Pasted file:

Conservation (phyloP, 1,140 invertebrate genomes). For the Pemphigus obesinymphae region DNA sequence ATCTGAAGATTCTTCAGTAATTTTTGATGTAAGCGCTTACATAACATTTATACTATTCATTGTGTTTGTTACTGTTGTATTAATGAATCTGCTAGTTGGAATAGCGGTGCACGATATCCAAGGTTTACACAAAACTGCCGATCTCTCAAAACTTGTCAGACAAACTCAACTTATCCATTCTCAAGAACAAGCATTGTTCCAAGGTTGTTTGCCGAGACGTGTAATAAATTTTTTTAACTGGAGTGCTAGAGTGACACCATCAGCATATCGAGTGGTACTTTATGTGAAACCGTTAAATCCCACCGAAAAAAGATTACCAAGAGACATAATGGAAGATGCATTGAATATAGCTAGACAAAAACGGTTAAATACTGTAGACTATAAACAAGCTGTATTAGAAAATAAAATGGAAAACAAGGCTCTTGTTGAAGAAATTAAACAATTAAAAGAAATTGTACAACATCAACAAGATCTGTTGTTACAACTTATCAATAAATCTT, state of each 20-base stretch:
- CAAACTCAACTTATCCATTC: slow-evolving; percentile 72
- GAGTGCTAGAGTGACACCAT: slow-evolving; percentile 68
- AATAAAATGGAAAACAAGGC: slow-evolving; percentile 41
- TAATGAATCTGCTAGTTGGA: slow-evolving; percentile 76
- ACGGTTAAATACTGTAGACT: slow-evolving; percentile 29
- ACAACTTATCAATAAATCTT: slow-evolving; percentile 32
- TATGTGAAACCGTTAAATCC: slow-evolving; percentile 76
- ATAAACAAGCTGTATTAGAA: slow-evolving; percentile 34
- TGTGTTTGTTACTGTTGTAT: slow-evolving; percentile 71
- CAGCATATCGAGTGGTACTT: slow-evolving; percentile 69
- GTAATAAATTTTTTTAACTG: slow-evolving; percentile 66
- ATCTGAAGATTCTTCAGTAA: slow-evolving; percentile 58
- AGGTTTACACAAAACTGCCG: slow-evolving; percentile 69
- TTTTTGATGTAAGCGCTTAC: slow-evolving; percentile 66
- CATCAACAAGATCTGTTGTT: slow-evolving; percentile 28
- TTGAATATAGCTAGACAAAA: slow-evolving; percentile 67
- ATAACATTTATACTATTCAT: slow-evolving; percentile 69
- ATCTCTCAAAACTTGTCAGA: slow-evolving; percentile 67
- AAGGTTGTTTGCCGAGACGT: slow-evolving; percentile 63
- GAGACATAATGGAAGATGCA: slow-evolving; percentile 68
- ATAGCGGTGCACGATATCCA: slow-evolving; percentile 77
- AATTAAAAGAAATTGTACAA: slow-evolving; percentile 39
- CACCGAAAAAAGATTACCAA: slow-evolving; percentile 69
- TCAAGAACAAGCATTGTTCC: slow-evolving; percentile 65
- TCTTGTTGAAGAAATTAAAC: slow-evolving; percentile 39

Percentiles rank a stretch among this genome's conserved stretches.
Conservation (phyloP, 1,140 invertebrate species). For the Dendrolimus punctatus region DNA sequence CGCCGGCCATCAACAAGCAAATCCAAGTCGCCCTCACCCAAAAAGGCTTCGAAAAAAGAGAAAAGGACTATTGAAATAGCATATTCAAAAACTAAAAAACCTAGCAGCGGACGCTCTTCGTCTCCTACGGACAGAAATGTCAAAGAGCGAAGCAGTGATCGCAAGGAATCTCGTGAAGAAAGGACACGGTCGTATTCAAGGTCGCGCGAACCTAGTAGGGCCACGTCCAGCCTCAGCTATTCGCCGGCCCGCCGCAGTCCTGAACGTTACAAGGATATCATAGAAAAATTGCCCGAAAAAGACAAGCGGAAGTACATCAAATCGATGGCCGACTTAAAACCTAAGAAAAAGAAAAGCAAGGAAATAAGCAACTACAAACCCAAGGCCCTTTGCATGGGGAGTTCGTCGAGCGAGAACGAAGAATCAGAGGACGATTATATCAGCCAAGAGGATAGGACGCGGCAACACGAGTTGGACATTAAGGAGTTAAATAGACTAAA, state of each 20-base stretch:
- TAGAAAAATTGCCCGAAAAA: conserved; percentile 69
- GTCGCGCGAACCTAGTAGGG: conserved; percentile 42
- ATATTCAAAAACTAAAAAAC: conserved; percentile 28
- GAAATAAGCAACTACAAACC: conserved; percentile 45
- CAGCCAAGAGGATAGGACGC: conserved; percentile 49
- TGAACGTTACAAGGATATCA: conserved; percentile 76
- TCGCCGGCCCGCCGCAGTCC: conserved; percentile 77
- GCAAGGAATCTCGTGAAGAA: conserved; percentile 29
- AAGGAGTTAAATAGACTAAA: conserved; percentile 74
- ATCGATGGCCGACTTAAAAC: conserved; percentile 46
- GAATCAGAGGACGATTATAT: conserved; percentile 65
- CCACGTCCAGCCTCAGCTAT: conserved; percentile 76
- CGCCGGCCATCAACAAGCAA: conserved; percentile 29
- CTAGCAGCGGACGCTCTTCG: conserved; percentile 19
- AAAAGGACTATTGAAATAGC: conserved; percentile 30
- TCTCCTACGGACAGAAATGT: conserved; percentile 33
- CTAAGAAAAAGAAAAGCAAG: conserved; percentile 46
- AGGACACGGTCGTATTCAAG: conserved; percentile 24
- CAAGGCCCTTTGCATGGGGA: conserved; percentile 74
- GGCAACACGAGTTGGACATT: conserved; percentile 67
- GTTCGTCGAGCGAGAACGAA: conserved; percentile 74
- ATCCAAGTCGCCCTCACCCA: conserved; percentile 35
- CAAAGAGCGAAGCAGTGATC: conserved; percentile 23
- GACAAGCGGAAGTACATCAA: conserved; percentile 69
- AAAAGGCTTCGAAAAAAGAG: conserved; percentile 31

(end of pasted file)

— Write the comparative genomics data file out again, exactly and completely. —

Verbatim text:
Conservation (phyloP, 1,140 invertebrate genomes). For the Pemphigus obesinymphae region DNA sequence ATCTGAAGATTCTTCAGTAATTTTTGATGTAAGCGCTTACATAACATTTATACTATTCATTGTGTTTGTTACTGTTGTATTAATGAATCTGCTAGTTGGAATAGCGGTGCACGATATCCAAGGTTTACACAAAACTGCCGATCTCTCAAAACTTGTCAGACAAACTCAACTTATCCATTCTCAAGAACAAGCATTGTTCCAAGGTTGTTTGCCGAGACGTGTAATAAATTTTTTTAACTGGAGTGCTAGAGTGACACCATCAGCATATCGAGTGGTACTTTATGTGAAACCGTTAAATCCCACCGAAAAAAGATTACCAAGAGACATAATGGAAGATGCATTGAATATAGCTAGACAAAAACGGTTAAATACTGTAGACTATAAACAAGCTGTATTAGAAAATAAAATGGAAAACAAGGCTCTTGTTGAAGAAATTAAACAATTAAAAGAAATTGTACAACATCAACAAGATCTGTTGTTACAACTTATCAATAAATCTT, state of each 20-base stretch:
- CAAACTCAACTTATCCATTC: slow-evolving; percentile 72
- GAGTGCTAGAGTGACACCAT: slow-evolving; percentile 68
- AATAAAATGGAAAACAAGGC: slow-evolving; percentile 41
- TAATGAATCTGCTAGTTGGA: slow-evolving; percentile 76
- ACGGTTAAATACTGTAGACT: slow-evolving; percentile 29
- ACAACTTATCAATAAATCTT: slow-evolving; percentile 32
- TATGTGAAACCGTTAAATCC: slow-evolving; percentile 76
- ATAAACAAGCTGTATTAGAA: slow-evolving; percentile 34
- TGTGTTTGTTACTGTTGTAT: slow-evolving; percentile 71
- CAGCATATCGAGTGGTACTT: slow-evolving; percentile 69
- GTAATAAATTTTTTTAACTG: slow-evolving; percentile 66
- ATCTGAAGATTCTTCAGTAA: slow-evolving; percentile 58
- AGGTTTACACAAAACTGCCG: slow-evolving; percentile 69
- TTTTTGATGTAAGCGCTTAC: slow-evolving; percentile 66
- CATCAACAAGATCTGTTGTT: slow-evolving; percentile 28
- TTGAATATAGCTAGACAAAA: slow-evolving; percentile 67
- ATAACATTTATACTATTCAT: slow-evolving; percentile 69
- ATCTCTCAAAACTTGTCAGA: slow-evolving; percentile 67
- AAGGTTGTTTGCCGAGACGT: slow-evolving; percentile 63
- GAGACATAATGGAAGATGCA: slow-evolving; percentile 68
- ATAGCGGTGCACGATATCCA: slow-evolving; percentile 77
- AATTAAAAGAAATTGTACAA: slow-evolving; percentile 39
- CACCGAAAAAAGATTACCAA: slow-evolving; percentile 69
- TCAAGAACAAGCATTGTTCC: slow-evolving; percentile 65
- TCTTGTTGAAGAAATTAAAC: slow-evolving; percentile 39

Percentiles rank a stretch among this genome's conserved stretches.
Conservation (phyloP, 1,140 invertebrate species). For the Dendrolimus punctatus region DNA sequence CGCCGGCCATCAACAAGCAAATCCAAGTCGCCCTCACCCAAAAAGGCTTCGAAAAAAGAGAAAAGGACTATTGAAATAGCATATTCAAAAACTAAAAAACCTAGCAGCGGACGCTCTTCGTCTCCTACGGACAGAAATGTCAAAGAGCGAAGCAGTGATCGCAAGGAATCTCGTGAAGAAAGGACACGGTCGTATTCAAGGTCGCGCGAACCTAGTAGGGCCACGTCCAGCCTCAGCTATTCGCCGGCCCGCCGCAGTCCTGAACGTTACAAGGATATCATAGAAAAATTGCCCGAAAAAGACAAGCGGAAGTACATCAAATCGATGGCCGACTTAAAACCTAAGAAAAAGAAAAGCAAGGAAATAAGCAACTACAAACCCAAGGCCCTTTGCATGGGGAGTTCGTCGAGCGAGAACGAAGAATCAGAGGACGATTATATCAGCCAAGAGGATAGGACGCGGCAACACGAGTTGGACATTAAGGAGTTAAATAGACTAAA, state of each 20-base stretch:
- TAGAAAAATTGCCCGAAAAA: conserved; percentile 69
- GTCGCGCGAACCTAGTAGGG: conserved; percentile 42
- ATATTCAAAAACTAAAAAAC: conserved; percentile 28
- GAAATAAGCAACTACAAACC: conserved; percentile 45
- CAGCCAAGAGGATAGGACGC: conserved; percentile 49
- TGAACGTTACAAGGATATCA: conserved; percentile 76
- TCGCCGGCCCGCCGCAGTCC: conserved; percentile 77
- GCAAGGAATCTCGTGAAGAA: conserved; percentile 29
- AAGGAGTTAAATAGACTAAA: conserved; percentile 74
- ATCGATGGCCGACTTAAAAC: conserved; percentile 46
- GAATCAGAGGACGATTATAT: conserved; percentile 65
- CCACGTCCAGCCTCAGCTAT: conserved; percentile 76
- CGCCGGCCATCAACAAGCAA: conserved; percentile 29
- CTAGCAGCGGACGCTCTTCG: conserved; percentile 19
- AAAAGGACTATTGAAATAGC: conserved; percentile 30
- TCTCCTACGGACAGAAATGT: conserved; percentile 33
- CTAAGAAAAAGAAAAGCAAG: conserved; percentile 46
- AGGACACGGTCGTATTCAAG: conserved; percentile 24
- CAAGGCCCTTTGCATGGGGA: conserved; percentile 74
- GGCAACACGAGTTGGACATT: conserved; percentile 67
- GTTCGTCGAGCGAGAACGAA: conserved; percentile 74
- ATCCAAGTCGCCCTCACCCA: conserved; percentile 35
- CAAAGAGCGAAGCAGTGATC: conserved; percentile 23
- GACAAGCGGAAGTACATCAA: conserved; percentile 69
- AAAAGGCTTCGAAAAAAGAG: conserved; percentile 31